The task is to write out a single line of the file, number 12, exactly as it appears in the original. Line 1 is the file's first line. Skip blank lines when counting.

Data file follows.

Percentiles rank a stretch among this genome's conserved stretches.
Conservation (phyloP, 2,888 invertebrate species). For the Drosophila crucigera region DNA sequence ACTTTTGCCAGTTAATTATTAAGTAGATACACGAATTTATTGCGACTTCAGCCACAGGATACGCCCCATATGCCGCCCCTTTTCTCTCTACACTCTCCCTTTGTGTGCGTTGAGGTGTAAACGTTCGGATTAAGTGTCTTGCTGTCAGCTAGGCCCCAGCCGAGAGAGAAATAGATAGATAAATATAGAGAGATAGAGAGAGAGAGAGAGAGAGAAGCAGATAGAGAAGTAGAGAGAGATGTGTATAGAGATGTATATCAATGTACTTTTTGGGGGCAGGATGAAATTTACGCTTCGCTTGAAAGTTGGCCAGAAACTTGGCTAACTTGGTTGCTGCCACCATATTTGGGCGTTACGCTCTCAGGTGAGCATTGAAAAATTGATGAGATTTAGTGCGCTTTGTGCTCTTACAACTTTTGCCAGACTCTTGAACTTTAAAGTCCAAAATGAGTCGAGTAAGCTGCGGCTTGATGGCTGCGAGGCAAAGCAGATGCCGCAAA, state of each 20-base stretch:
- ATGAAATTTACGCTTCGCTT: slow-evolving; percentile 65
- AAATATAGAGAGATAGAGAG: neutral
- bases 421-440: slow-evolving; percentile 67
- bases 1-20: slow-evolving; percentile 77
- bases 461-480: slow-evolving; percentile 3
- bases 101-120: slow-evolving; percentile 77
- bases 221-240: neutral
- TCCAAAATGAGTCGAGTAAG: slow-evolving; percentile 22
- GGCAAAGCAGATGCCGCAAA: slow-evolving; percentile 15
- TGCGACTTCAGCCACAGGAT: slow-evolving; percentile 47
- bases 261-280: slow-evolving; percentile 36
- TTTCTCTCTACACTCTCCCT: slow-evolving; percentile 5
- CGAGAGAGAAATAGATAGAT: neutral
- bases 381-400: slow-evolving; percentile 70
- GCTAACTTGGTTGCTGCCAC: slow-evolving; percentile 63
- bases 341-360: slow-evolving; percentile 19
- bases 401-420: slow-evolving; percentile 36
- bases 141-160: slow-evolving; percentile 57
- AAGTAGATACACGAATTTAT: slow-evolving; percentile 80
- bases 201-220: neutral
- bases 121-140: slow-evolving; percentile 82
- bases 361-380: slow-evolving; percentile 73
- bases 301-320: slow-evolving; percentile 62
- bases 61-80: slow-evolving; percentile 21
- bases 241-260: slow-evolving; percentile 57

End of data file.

- TGCGACTTCAGCCACAGGAT: slow-evolving; percentile 47